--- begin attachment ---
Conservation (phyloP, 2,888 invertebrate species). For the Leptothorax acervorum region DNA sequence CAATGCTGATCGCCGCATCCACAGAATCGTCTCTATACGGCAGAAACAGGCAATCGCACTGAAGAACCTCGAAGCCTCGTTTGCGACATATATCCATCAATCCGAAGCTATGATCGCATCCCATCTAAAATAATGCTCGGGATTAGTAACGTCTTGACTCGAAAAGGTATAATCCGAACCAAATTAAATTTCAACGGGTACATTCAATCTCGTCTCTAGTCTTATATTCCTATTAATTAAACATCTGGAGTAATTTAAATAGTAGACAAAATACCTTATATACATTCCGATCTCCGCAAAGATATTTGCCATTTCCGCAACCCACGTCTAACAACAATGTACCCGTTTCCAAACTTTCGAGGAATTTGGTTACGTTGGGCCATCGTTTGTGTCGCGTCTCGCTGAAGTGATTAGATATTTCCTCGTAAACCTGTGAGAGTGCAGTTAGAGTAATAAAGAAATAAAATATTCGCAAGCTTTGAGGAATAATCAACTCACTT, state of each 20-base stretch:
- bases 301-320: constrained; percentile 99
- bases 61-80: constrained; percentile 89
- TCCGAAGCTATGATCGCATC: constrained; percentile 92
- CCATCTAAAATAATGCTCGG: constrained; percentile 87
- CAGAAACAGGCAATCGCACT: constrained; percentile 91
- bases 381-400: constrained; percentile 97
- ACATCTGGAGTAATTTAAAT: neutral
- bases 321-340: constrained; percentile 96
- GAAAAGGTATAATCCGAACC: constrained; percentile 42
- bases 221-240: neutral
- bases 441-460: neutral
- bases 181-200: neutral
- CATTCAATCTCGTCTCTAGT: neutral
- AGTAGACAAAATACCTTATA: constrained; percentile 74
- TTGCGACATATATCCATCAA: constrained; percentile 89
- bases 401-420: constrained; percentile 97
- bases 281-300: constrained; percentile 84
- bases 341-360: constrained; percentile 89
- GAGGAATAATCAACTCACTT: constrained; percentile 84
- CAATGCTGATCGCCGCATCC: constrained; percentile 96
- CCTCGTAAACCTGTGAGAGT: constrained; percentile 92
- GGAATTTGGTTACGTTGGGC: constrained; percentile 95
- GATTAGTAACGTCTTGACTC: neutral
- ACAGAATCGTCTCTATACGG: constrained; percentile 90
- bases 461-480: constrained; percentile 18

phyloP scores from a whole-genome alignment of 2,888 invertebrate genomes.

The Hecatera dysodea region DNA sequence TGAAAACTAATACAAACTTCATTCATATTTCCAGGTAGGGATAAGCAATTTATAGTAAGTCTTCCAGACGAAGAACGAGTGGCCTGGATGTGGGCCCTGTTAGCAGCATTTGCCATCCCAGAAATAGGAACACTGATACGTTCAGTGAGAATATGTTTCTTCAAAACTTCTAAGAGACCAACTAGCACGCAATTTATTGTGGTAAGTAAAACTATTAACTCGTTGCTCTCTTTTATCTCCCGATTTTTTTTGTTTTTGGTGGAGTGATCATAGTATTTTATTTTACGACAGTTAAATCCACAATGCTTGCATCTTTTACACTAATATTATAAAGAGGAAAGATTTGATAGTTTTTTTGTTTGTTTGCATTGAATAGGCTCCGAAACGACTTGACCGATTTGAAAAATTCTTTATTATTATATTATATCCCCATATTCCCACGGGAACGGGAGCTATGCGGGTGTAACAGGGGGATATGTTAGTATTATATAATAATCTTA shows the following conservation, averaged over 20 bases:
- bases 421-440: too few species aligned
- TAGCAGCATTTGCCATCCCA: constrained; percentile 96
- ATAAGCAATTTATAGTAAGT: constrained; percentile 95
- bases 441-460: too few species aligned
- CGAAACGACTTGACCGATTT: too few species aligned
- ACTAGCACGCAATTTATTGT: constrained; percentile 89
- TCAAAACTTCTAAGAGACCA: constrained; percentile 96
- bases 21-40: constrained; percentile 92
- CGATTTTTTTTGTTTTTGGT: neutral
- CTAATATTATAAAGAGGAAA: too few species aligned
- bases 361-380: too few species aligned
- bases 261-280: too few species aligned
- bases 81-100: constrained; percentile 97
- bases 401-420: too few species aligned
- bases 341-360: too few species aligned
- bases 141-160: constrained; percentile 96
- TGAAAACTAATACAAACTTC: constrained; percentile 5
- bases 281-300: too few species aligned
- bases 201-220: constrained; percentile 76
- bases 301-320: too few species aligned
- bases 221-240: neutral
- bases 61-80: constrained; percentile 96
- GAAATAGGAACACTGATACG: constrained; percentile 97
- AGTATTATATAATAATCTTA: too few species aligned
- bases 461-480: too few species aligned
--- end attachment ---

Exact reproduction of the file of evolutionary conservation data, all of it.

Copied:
Conservation (phyloP, 2,888 invertebrate species). For the Leptothorax acervorum region DNA sequence CAATGCTGATCGCCGCATCCACAGAATCGTCTCTATACGGCAGAAACAGGCAATCGCACTGAAGAACCTCGAAGCCTCGTTTGCGACATATATCCATCAATCCGAAGCTATGATCGCATCCCATCTAAAATAATGCTCGGGATTAGTAACGTCTTGACTCGAAAAGGTATAATCCGAACCAAATTAAATTTCAACGGGTACATTCAATCTCGTCTCTAGTCTTATATTCCTATTAATTAAACATCTGGAGTAATTTAAATAGTAGACAAAATACCTTATATACATTCCGATCTCCGCAAAGATATTTGCCATTTCCGCAACCCACGTCTAACAACAATGTACCCGTTTCCAAACTTTCGAGGAATTTGGTTACGTTGGGCCATCGTTTGTGTCGCGTCTCGCTGAAGTGATTAGATATTTCCTCGTAAACCTGTGAGAGTGCAGTTAGAGTAATAAAGAAATAAAATATTCGCAAGCTTTGAGGAATAATCAACTCACTT, state of each 20-base stretch:
- bases 301-320: constrained; percentile 99
- bases 61-80: constrained; percentile 89
- TCCGAAGCTATGATCGCATC: constrained; percentile 92
- CCATCTAAAATAATGCTCGG: constrained; percentile 87
- CAGAAACAGGCAATCGCACT: constrained; percentile 91
- bases 381-400: constrained; percentile 97
- ACATCTGGAGTAATTTAAAT: neutral
- bases 321-340: constrained; percentile 96
- GAAAAGGTATAATCCGAACC: constrained; percentile 42
- bases 221-240: neutral
- bases 441-460: neutral
- bases 181-200: neutral
- CATTCAATCTCGTCTCTAGT: neutral
- AGTAGACAAAATACCTTATA: constrained; percentile 74
- TTGCGACATATATCCATCAA: constrained; percentile 89
- bases 401-420: constrained; percentile 97
- bases 281-300: constrained; percentile 84
- bases 341-360: constrained; percentile 89
- GAGGAATAATCAACTCACTT: constrained; percentile 84
- CAATGCTGATCGCCGCATCC: constrained; percentile 96
- CCTCGTAAACCTGTGAGAGT: constrained; percentile 92
- GGAATTTGGTTACGTTGGGC: constrained; percentile 95
- GATTAGTAACGTCTTGACTC: neutral
- ACAGAATCGTCTCTATACGG: constrained; percentile 90
- bases 461-480: constrained; percentile 18

phyloP scores from a whole-genome alignment of 2,888 invertebrate genomes.

The Hecatera dysodea region DNA sequence TGAAAACTAATACAAACTTCATTCATATTTCCAGGTAGGGATAAGCAATTTATAGTAAGTCTTCCAGACGAAGAACGAGTGGCCTGGATGTGGGCCCTGTTAGCAGCATTTGCCATCCCAGAAATAGGAACACTGATACGTTCAGTGAGAATATGTTTCTTCAAAACTTCTAAGAGACCAACTAGCACGCAATTTATTGTGGTAAGTAAAACTATTAACTCGTTGCTCTCTTTTATCTCCCGATTTTTTTTGTTTTTGGTGGAGTGATCATAGTATTTTATTTTACGACAGTTAAATCCACAATGCTTGCATCTTTTACACTAATATTATAAAGAGGAAAGATTTGATAGTTTTTTTGTTTGTTTGCATTGAATAGGCTCCGAAACGACTTGACCGATTTGAAAAATTCTTTATTATTATATTATATCCCCATATTCCCACGGGAACGGGAGCTATGCGGGTGTAACAGGGGGATATGTTAGTATTATATAATAATCTTA shows the following conservation, averaged over 20 bases:
- bases 421-440: too few species aligned
- TAGCAGCATTTGCCATCCCA: constrained; percentile 96
- ATAAGCAATTTATAGTAAGT: constrained; percentile 95
- bases 441-460: too few species aligned
- CGAAACGACTTGACCGATTT: too few species aligned
- ACTAGCACGCAATTTATTGT: constrained; percentile 89
- TCAAAACTTCTAAGAGACCA: constrained; percentile 96
- bases 21-40: constrained; percentile 92
- CGATTTTTTTTGTTTTTGGT: neutral
- CTAATATTATAAAGAGGAAA: too few species aligned
- bases 361-380: too few species aligned
- bases 261-280: too few species aligned
- bases 81-100: constrained; percentile 97
- bases 401-420: too few species aligned
- bases 341-360: too few species aligned
- bases 141-160: constrained; percentile 96
- TGAAAACTAATACAAACTTC: constrained; percentile 5
- bases 281-300: too few species aligned
- bases 201-220: constrained; percentile 76
- bases 301-320: too few species aligned
- bases 221-240: neutral
- bases 61-80: constrained; percentile 96
- GAAATAGGAACACTGATACG: constrained; percentile 97
- AGTATTATATAATAATCTTA: too few species aligned
- bases 461-480: too few species aligned